Smithouse Photo Credit: Halle von Kessler
In the weeks and months of planning, I looked forward to hearing the latest updates, and conjured up images of what was being masterfully reconstructed. I, along with Julie, couldn’t wait to see what would come of their efforts.
With 50% of the house gutted to the studs, the designers and the Phillips were left with a bit of a blank canvas. As is the case with almost every old house, time and living had taken their toll, and a number of issues were uncovered and brought to light when the walls came down. Now was the time to fix these problems, and in this case, make the house even better. With skill, creativity, and the knowledge of historic Baltimore homes, the teams at Smithouse and Ziger Snead set out to restore the home, and make it even more usable than before, fitting the lifestyle of Julie and David, and their two young daughters … and of course the guinea pigs, Sugar and Cream.
The Living Room / Bedroom
The portion of the house that was damaged most significantly contained the living room, a small sunporch on the first floor, and the master bedroom on the second floor. Extreme care was given to the recreation, and reinvention of these spaces. The goal was to maintain the historic integrity of the house, while adding square footage and functionality. The living room was restored and enhanced. The sunroom became larger, and therefore a very desirable second, yet more informal family room. The original Master bedroom was transformed into a gracious dressing room, with ample, open concept closets, as well as custom built cabinetry. An addition was made to accommodate the new bedroom, with cathedral ceilings, and plenty of natural light – a stunning new modern space for this lovely traditional house.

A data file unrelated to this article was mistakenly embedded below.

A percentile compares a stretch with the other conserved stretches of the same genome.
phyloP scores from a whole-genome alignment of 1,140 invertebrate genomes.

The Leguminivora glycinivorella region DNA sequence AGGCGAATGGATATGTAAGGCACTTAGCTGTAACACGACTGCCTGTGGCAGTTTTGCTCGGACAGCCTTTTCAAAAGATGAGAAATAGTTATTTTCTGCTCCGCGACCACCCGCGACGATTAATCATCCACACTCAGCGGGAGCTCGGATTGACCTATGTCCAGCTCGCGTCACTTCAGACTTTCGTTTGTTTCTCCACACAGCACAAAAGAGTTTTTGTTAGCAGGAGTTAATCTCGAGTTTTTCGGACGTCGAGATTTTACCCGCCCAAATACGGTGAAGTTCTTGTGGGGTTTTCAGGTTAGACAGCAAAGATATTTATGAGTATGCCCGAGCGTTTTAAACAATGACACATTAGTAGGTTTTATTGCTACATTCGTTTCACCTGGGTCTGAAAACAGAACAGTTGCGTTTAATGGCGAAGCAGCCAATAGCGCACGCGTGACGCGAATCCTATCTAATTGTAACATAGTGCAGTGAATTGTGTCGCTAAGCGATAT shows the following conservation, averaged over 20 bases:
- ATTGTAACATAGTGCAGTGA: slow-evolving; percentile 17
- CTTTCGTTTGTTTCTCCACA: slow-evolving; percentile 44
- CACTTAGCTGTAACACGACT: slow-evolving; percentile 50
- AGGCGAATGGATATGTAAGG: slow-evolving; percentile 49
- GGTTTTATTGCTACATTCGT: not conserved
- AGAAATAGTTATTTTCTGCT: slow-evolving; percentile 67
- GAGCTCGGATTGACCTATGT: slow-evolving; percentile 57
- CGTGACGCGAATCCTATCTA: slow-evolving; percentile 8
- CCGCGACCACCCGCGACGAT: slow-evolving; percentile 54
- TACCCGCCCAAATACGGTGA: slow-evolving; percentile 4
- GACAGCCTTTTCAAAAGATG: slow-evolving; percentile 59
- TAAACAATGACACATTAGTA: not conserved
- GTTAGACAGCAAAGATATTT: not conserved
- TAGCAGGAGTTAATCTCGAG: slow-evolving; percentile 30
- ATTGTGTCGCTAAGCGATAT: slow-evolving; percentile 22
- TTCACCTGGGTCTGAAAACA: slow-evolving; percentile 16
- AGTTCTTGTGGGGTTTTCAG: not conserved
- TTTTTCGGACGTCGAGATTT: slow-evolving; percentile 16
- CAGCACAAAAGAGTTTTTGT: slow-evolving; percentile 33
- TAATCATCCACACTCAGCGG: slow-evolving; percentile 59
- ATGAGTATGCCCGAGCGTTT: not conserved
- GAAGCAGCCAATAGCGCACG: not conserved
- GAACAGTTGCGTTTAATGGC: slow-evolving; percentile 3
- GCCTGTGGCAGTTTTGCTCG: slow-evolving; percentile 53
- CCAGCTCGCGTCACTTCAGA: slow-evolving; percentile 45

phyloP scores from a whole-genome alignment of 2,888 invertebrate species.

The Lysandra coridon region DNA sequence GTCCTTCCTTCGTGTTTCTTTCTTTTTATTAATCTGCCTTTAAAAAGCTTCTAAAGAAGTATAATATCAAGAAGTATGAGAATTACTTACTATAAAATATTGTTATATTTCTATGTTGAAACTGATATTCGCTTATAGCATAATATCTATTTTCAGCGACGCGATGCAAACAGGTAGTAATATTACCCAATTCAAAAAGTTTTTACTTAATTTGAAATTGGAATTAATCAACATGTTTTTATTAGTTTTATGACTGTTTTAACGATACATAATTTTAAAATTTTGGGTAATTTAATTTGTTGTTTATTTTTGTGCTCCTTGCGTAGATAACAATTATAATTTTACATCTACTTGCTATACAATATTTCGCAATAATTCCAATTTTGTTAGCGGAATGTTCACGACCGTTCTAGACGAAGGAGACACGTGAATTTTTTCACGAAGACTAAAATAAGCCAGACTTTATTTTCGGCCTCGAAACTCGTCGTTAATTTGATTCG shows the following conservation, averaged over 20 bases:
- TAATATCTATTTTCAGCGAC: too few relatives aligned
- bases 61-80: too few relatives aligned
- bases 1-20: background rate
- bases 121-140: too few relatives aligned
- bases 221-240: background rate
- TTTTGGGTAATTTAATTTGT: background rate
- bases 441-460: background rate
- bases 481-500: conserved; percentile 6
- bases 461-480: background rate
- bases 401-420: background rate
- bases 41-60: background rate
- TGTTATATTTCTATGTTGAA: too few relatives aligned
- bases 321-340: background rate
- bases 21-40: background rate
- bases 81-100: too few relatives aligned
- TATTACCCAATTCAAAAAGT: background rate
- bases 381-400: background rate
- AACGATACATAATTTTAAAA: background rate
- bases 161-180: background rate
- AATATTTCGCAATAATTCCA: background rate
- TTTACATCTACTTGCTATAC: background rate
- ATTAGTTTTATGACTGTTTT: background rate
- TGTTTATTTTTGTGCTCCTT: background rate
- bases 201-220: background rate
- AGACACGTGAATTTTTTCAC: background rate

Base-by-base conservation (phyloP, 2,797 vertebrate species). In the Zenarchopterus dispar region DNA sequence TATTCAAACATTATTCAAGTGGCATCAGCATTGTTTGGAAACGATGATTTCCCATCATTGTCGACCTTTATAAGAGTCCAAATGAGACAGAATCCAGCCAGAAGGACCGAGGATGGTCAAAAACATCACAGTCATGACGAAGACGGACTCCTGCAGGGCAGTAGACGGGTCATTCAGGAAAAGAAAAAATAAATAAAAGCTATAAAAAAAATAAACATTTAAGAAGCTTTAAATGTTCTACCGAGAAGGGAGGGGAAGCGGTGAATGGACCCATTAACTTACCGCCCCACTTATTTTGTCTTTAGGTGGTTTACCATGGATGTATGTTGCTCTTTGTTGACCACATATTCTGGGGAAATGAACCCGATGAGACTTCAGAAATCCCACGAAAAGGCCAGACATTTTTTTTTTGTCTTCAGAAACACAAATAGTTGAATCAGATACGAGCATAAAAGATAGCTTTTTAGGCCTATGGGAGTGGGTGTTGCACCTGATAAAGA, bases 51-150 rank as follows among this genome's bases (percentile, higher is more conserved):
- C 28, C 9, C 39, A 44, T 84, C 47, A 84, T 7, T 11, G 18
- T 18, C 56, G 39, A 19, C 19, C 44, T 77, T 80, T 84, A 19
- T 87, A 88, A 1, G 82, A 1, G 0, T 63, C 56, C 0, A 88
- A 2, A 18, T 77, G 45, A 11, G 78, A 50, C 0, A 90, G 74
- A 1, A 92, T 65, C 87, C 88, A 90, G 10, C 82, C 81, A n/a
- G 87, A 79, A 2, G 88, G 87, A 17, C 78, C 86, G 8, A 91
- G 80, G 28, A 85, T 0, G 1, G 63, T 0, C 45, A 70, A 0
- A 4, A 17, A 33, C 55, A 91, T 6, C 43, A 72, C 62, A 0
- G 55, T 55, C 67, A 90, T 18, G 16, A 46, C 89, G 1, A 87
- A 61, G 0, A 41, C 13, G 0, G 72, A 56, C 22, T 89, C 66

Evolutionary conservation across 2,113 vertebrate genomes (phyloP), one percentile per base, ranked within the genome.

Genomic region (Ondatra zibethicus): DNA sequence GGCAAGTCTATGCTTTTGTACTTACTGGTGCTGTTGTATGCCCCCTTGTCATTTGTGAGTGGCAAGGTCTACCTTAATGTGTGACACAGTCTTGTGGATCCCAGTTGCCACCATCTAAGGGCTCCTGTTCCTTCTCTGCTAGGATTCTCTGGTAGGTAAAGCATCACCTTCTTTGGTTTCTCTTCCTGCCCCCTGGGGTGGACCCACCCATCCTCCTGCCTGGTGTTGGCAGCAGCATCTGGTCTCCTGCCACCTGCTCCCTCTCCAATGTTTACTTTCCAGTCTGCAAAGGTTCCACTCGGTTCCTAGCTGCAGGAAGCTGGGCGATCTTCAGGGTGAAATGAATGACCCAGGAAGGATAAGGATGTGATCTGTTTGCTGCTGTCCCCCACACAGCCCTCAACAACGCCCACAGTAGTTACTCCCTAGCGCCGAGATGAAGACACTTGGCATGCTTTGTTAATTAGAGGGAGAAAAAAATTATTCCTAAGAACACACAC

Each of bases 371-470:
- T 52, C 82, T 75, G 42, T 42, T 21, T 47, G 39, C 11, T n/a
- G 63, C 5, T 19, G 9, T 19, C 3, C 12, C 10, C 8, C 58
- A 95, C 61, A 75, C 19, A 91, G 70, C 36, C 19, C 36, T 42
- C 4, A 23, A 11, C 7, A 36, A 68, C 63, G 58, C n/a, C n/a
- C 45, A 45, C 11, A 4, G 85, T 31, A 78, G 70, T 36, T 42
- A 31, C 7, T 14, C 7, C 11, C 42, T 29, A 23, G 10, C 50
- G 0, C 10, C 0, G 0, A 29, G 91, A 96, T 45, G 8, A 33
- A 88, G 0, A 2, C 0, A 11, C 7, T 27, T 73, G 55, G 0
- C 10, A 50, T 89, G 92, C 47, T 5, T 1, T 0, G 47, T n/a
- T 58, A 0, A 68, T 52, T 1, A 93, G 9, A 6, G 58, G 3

When they bought the house, both David and Julie agreed they wanted to completely redo the kitchen one day. Although not damaged irreparably in the fire, now was the time to make it theirs. From top to bottom, the kitchen now suits the family’s needs and aesthetic. With a huge center island, the family can enjoy casual meals together, work on projects, or just hang out. No detail was overlooked, and the space is joyful and crisp, yet warm and inviting.
Timing is everything, as the old saying goes. When Julie and David tried to picture the finished product of the restoration, there was something missing: Artwork. David’s father, a skilled artist and sculptor living in New York, was moving out of his current space, and had many pieces from his collection that needed to find a new home. The need for art in the Roland Park house was soon fulfilled, as they were able (and grateful) to accommodate the new additions. The new white walls provide a perfect backdrop for the dramatic artwork, and every piece, ranging in style, fits seamlessly into the family’s home.
Let there be Light
I always notice and appreciate the dramatic and effective lighting when I’m in Julie and David’s home. The fixtures they chose are artworks unto themselves, and the light they emit creates a warm and welcoming feeling. I just love the design of the pieces they chose, with guidance and expertise from Jones Lighting.
In August, one entire year after the fire, all the work was completed. Julie and her family moved back, and settled into their house. Julie says she can’t imagine ever leaving. The girls are thrilled to be back in their own rooms, with their toys and treasures. And yet, every Friday, they drive over to the block they lived on for one year, to walk to school with the friends they made there. Amazing, isn’t it, what we can create – friendships, art, beauty and gratefulness for all the love that surrounds us, even amidst such hardship and loss. Congratulations, my friend, on your beautiful “new” home. You deserve it.